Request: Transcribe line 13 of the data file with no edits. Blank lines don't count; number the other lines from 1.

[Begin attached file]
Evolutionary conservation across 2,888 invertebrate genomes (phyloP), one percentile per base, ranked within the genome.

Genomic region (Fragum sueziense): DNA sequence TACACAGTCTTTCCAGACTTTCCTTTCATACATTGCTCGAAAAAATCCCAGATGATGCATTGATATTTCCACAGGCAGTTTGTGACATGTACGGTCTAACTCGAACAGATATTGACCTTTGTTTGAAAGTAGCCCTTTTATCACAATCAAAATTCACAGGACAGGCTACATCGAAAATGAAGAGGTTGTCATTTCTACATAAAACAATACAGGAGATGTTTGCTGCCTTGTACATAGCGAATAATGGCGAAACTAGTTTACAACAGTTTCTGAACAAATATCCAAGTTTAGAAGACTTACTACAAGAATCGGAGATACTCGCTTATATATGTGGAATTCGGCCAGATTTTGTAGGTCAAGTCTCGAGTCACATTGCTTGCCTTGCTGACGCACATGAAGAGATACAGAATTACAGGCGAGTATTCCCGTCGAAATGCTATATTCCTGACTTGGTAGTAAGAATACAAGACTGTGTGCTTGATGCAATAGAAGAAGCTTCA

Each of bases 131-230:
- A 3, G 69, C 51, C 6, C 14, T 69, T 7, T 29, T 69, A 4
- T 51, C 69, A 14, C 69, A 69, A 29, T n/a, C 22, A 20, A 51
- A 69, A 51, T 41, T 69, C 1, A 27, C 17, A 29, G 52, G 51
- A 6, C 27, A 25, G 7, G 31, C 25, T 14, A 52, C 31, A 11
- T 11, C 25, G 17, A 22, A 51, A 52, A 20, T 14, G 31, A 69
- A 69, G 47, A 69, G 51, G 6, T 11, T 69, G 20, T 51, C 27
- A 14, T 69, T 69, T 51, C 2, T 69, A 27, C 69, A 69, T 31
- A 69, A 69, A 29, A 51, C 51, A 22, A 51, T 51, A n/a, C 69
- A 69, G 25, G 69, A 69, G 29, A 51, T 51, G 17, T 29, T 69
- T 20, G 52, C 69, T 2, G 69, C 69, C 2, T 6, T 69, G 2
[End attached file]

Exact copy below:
- T 20, G 52, C 69, T 2, G 69, C 69, C 2, T 6, T 69, G 2